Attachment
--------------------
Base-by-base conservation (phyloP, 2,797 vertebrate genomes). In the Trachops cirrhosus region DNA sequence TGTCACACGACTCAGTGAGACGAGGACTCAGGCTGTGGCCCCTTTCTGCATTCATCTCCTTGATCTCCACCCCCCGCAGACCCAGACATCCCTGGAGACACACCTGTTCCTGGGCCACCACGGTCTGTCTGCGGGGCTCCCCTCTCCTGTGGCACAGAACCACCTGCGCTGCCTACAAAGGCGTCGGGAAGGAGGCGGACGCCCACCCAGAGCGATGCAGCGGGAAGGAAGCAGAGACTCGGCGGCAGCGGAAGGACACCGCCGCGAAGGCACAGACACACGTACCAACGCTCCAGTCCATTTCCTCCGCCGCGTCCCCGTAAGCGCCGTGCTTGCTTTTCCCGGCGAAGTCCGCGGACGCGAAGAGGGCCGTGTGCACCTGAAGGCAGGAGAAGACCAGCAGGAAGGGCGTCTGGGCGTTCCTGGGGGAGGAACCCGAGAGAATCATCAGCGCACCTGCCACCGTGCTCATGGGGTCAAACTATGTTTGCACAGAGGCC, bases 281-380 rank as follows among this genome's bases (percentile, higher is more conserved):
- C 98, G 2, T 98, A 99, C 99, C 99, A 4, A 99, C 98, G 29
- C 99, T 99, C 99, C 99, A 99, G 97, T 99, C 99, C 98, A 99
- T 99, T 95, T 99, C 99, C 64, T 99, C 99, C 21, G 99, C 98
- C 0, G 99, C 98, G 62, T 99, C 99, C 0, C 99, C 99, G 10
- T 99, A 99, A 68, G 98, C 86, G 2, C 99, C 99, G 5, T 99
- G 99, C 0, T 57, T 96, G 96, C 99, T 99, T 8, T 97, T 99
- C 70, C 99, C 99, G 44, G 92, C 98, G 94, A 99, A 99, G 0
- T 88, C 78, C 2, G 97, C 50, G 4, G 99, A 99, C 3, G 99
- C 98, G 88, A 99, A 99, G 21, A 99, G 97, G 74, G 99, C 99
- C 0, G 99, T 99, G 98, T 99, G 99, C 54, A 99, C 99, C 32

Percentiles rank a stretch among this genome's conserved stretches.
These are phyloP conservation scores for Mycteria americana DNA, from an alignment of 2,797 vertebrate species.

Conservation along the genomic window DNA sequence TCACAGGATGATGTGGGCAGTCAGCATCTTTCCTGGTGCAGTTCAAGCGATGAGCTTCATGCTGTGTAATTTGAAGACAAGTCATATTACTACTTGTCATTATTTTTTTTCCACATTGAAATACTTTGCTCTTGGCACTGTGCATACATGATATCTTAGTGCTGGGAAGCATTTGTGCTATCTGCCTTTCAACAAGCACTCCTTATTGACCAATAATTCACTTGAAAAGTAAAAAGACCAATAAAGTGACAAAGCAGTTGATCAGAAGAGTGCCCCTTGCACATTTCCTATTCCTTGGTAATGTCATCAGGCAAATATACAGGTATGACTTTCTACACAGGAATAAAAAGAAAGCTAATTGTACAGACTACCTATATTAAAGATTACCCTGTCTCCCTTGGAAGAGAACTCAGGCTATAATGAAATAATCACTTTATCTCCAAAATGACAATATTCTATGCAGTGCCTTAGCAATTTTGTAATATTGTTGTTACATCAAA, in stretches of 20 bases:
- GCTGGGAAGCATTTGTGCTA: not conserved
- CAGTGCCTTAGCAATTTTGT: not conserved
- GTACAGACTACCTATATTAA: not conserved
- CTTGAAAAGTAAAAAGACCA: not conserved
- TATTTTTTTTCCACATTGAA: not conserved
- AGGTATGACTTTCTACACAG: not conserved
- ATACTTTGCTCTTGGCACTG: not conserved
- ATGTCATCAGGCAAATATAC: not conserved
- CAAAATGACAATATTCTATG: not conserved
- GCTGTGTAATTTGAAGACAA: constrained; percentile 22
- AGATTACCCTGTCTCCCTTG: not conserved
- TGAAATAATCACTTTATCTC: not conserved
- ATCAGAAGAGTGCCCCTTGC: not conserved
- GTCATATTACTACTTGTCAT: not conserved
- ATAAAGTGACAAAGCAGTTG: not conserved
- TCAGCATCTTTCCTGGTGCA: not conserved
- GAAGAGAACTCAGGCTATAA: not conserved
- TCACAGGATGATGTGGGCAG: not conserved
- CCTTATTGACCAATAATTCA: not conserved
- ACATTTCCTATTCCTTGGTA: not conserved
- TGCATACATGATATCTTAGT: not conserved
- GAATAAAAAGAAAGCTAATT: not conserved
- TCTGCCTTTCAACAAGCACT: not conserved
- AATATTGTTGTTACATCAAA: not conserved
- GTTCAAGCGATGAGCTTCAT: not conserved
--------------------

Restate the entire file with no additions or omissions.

Base-by-base conservation (phyloP, 2,797 vertebrate genomes). In the Trachops cirrhosus region DNA sequence TGTCACACGACTCAGTGAGACGAGGACTCAGGCTGTGGCCCCTTTCTGCATTCATCTCCTTGATCTCCACCCCCCGCAGACCCAGACATCCCTGGAGACACACCTGTTCCTGGGCCACCACGGTCTGTCTGCGGGGCTCCCCTCTCCTGTGGCACAGAACCACCTGCGCTGCCTACAAAGGCGTCGGGAAGGAGGCGGACGCCCACCCAGAGCGATGCAGCGGGAAGGAAGCAGAGACTCGGCGGCAGCGGAAGGACACCGCCGCGAAGGCACAGACACACGTACCAACGCTCCAGTCCATTTCCTCCGCCGCGTCCCCGTAAGCGCCGTGCTTGCTTTTCCCGGCGAAGTCCGCGGACGCGAAGAGGGCCGTGTGCACCTGAAGGCAGGAGAAGACCAGCAGGAAGGGCGTCTGGGCGTTCCTGGGGGAGGAACCCGAGAGAATCATCAGCGCACCTGCCACCGTGCTCATGGGGTCAAACTATGTTTGCACAGAGGCC, bases 281-380 rank as follows among this genome's bases (percentile, higher is more conserved):
- C 98, G 2, T 98, A 99, C 99, C 99, A 4, A 99, C 98, G 29
- C 99, T 99, C 99, C 99, A 99, G 97, T 99, C 99, C 98, A 99
- T 99, T 95, T 99, C 99, C 64, T 99, C 99, C 21, G 99, C 98
- C 0, G 99, C 98, G 62, T 99, C 99, C 0, C 99, C 99, G 10
- T 99, A 99, A 68, G 98, C 86, G 2, C 99, C 99, G 5, T 99
- G 99, C 0, T 57, T 96, G 96, C 99, T 99, T 8, T 97, T 99
- C 70, C 99, C 99, G 44, G 92, C 98, G 94, A 99, A 99, G 0
- T 88, C 78, C 2, G 97, C 50, G 4, G 99, A 99, C 3, G 99
- C 98, G 88, A 99, A 99, G 21, A 99, G 97, G 74, G 99, C 99
- C 0, G 99, T 99, G 98, T 99, G 99, C 54, A 99, C 99, C 32

Percentiles rank a stretch among this genome's conserved stretches.
These are phyloP conservation scores for Mycteria americana DNA, from an alignment of 2,797 vertebrate species.

Conservation along the genomic window DNA sequence TCACAGGATGATGTGGGCAGTCAGCATCTTTCCTGGTGCAGTTCAAGCGATGAGCTTCATGCTGTGTAATTTGAAGACAAGTCATATTACTACTTGTCATTATTTTTTTTCCACATTGAAATACTTTGCTCTTGGCACTGTGCATACATGATATCTTAGTGCTGGGAAGCATTTGTGCTATCTGCCTTTCAACAAGCACTCCTTATTGACCAATAATTCACTTGAAAAGTAAAAAGACCAATAAAGTGACAAAGCAGTTGATCAGAAGAGTGCCCCTTGCACATTTCCTATTCCTTGGTAATGTCATCAGGCAAATATACAGGTATGACTTTCTACACAGGAATAAAAAGAAAGCTAATTGTACAGACTACCTATATTAAAGATTACCCTGTCTCCCTTGGAAGAGAACTCAGGCTATAATGAAATAATCACTTTATCTCCAAAATGACAATATTCTATGCAGTGCCTTAGCAATTTTGTAATATTGTTGTTACATCAAA, in stretches of 20 bases:
- GCTGGGAAGCATTTGTGCTA: not conserved
- CAGTGCCTTAGCAATTTTGT: not conserved
- GTACAGACTACCTATATTAA: not conserved
- CTTGAAAAGTAAAAAGACCA: not conserved
- TATTTTTTTTCCACATTGAA: not conserved
- AGGTATGACTTTCTACACAG: not conserved
- ATACTTTGCTCTTGGCACTG: not conserved
- ATGTCATCAGGCAAATATAC: not conserved
- CAAAATGACAATATTCTATG: not conserved
- GCTGTGTAATTTGAAGACAA: constrained; percentile 22
- AGATTACCCTGTCTCCCTTG: not conserved
- TGAAATAATCACTTTATCTC: not conserved
- ATCAGAAGAGTGCCCCTTGC: not conserved
- GTCATATTACTACTTGTCAT: not conserved
- ATAAAGTGACAAAGCAGTTG: not conserved
- TCAGCATCTTTCCTGGTGCA: not conserved
- GAAGAGAACTCAGGCTATAA: not conserved
- TCACAGGATGATGTGGGCAG: not conserved
- CCTTATTGACCAATAATTCA: not conserved
- ACATTTCCTATTCCTTGGTA: not conserved
- TGCATACATGATATCTTAGT: not conserved
- GAATAAAAAGAAAGCTAATT: not conserved
- TCTGCCTTTCAACAAGCACT: not conserved
- AATATTGTTGTTACATCAAA: not conserved
- GTTCAAGCGATGAGCTTCAT: not conserved